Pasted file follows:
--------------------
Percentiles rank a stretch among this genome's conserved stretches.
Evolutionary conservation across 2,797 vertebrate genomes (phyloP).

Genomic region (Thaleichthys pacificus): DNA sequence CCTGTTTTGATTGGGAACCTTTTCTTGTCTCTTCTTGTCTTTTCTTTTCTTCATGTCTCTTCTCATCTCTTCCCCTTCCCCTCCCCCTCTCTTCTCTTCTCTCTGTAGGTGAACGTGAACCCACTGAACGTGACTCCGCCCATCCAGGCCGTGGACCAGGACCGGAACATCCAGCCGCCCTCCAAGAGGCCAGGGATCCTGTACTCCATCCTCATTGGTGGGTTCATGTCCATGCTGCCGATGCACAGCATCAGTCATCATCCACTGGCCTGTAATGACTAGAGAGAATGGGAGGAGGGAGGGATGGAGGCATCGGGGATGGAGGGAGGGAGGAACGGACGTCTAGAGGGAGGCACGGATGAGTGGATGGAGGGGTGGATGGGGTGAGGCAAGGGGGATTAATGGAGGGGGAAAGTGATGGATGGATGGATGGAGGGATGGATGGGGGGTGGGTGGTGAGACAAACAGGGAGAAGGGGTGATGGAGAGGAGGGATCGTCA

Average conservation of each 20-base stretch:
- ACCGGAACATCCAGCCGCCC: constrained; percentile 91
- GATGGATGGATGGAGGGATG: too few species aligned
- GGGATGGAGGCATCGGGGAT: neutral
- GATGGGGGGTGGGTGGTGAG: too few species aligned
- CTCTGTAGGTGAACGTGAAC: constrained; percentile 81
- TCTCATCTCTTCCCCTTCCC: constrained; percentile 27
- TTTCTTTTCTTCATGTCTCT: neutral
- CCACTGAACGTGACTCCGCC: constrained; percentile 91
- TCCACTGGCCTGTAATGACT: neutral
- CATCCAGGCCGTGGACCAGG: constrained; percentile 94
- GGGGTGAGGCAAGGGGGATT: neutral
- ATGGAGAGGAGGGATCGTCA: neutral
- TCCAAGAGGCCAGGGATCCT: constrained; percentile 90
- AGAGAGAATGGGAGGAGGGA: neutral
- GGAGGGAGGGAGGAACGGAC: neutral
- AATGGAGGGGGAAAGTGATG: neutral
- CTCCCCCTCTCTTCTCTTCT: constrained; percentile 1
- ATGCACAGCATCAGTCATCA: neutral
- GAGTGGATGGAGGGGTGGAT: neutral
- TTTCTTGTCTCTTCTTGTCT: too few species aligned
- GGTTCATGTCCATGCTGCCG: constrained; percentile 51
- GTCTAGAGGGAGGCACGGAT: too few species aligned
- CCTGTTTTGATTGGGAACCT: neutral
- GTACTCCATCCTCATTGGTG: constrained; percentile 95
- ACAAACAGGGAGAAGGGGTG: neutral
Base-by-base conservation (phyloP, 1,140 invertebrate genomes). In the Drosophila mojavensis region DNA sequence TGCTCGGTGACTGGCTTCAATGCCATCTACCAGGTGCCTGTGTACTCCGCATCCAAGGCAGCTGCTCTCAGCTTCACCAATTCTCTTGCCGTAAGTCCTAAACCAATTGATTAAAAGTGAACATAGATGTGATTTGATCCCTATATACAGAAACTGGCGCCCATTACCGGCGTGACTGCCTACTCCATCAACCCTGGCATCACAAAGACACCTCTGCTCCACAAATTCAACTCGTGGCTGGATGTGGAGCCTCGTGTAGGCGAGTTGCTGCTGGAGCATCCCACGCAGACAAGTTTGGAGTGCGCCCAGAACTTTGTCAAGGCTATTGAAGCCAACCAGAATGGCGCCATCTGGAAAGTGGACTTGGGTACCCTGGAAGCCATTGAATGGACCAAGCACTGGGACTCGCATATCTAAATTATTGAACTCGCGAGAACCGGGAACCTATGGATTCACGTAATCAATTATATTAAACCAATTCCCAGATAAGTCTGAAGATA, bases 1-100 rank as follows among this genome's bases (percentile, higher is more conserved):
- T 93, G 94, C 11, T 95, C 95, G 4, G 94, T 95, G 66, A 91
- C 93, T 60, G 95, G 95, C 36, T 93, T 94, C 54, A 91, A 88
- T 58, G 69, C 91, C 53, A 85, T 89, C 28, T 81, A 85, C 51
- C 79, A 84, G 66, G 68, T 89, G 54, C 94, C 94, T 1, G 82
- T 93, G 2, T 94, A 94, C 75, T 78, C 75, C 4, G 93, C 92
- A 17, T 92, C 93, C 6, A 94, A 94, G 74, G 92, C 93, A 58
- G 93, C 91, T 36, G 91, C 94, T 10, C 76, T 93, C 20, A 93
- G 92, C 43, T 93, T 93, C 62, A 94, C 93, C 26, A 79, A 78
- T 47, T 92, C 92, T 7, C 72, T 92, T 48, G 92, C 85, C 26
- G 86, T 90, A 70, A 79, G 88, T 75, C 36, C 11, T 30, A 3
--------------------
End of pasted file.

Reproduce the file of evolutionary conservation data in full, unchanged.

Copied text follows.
Percentiles rank a stretch among this genome's conserved stretches.
Evolutionary conservation across 2,797 vertebrate genomes (phyloP).

Genomic region (Thaleichthys pacificus): DNA sequence CCTGTTTTGATTGGGAACCTTTTCTTGTCTCTTCTTGTCTTTTCTTTTCTTCATGTCTCTTCTCATCTCTTCCCCTTCCCCTCCCCCTCTCTTCTCTTCTCTCTGTAGGTGAACGTGAACCCACTGAACGTGACTCCGCCCATCCAGGCCGTGGACCAGGACCGGAACATCCAGCCGCCCTCCAAGAGGCCAGGGATCCTGTACTCCATCCTCATTGGTGGGTTCATGTCCATGCTGCCGATGCACAGCATCAGTCATCATCCACTGGCCTGTAATGACTAGAGAGAATGGGAGGAGGGAGGGATGGAGGCATCGGGGATGGAGGGAGGGAGGAACGGACGTCTAGAGGGAGGCACGGATGAGTGGATGGAGGGGTGGATGGGGTGAGGCAAGGGGGATTAATGGAGGGGGAAAGTGATGGATGGATGGATGGAGGGATGGATGGGGGGTGGGTGGTGAGACAAACAGGGAGAAGGGGTGATGGAGAGGAGGGATCGTCA

Average conservation of each 20-base stretch:
- ACCGGAACATCCAGCCGCCC: constrained; percentile 91
- GATGGATGGATGGAGGGATG: too few species aligned
- GGGATGGAGGCATCGGGGAT: neutral
- GATGGGGGGTGGGTGGTGAG: too few species aligned
- CTCTGTAGGTGAACGTGAAC: constrained; percentile 81
- TCTCATCTCTTCCCCTTCCC: constrained; percentile 27
- TTTCTTTTCTTCATGTCTCT: neutral
- CCACTGAACGTGACTCCGCC: constrained; percentile 91
- TCCACTGGCCTGTAATGACT: neutral
- CATCCAGGCCGTGGACCAGG: constrained; percentile 94
- GGGGTGAGGCAAGGGGGATT: neutral
- ATGGAGAGGAGGGATCGTCA: neutral
- TCCAAGAGGCCAGGGATCCT: constrained; percentile 90
- AGAGAGAATGGGAGGAGGGA: neutral
- GGAGGGAGGGAGGAACGGAC: neutral
- AATGGAGGGGGAAAGTGATG: neutral
- CTCCCCCTCTCTTCTCTTCT: constrained; percentile 1
- ATGCACAGCATCAGTCATCA: neutral
- GAGTGGATGGAGGGGTGGAT: neutral
- TTTCTTGTCTCTTCTTGTCT: too few species aligned
- GGTTCATGTCCATGCTGCCG: constrained; percentile 51
- GTCTAGAGGGAGGCACGGAT: too few species aligned
- CCTGTTTTGATTGGGAACCT: neutral
- GTACTCCATCCTCATTGGTG: constrained; percentile 95
- ACAAACAGGGAGAAGGGGTG: neutral
Base-by-base conservation (phyloP, 1,140 invertebrate genomes). In the Drosophila mojavensis region DNA sequence TGCTCGGTGACTGGCTTCAATGCCATCTACCAGGTGCCTGTGTACTCCGCATCCAAGGCAGCTGCTCTCAGCTTCACCAATTCTCTTGCCGTAAGTCCTAAACCAATTGATTAAAAGTGAACATAGATGTGATTTGATCCCTATATACAGAAACTGGCGCCCATTACCGGCGTGACTGCCTACTCCATCAACCCTGGCATCACAAAGACACCTCTGCTCCACAAATTCAACTCGTGGCTGGATGTGGAGCCTCGTGTAGGCGAGTTGCTGCTGGAGCATCCCACGCAGACAAGTTTGGAGTGCGCCCAGAACTTTGTCAAGGCTATTGAAGCCAACCAGAATGGCGCCATCTGGAAAGTGGACTTGGGTACCCTGGAAGCCATTGAATGGACCAAGCACTGGGACTCGCATATCTAAATTATTGAACTCGCGAGAACCGGGAACCTATGGATTCACGTAATCAATTATATTAAACCAATTCCCAGATAAGTCTGAAGATA, bases 1-100 rank as follows among this genome's bases (percentile, higher is more conserved):
- T 93, G 94, C 11, T 95, C 95, G 4, G 94, T 95, G 66, A 91
- C 93, T 60, G 95, G 95, C 36, T 93, T 94, C 54, A 91, A 88
- T 58, G 69, C 91, C 53, A 85, T 89, C 28, T 81, A 85, C 51
- C 79, A 84, G 66, G 68, T 89, G 54, C 94, C 94, T 1, G 82
- T 93, G 2, T 94, A 94, C 75, T 78, C 75, C 4, G 93, C 92
- A 17, T 92, C 93, C 6, A 94, A 94, G 74, G 92, C 93, A 58
- G 93, C 91, T 36, G 91, C 94, T 10, C 76, T 93, C 20, A 93
- G 92, C 43, T 93, T 93, C 62, A 94, C 93, C 26, A 79, A 78
- T 47, T 92, C 92, T 7, C 72, T 92, T 48, G 92, C 85, C 26
- G 86, T 90, A 70, A 79, G 88, T 75, C 36, C 11, T 30, A 3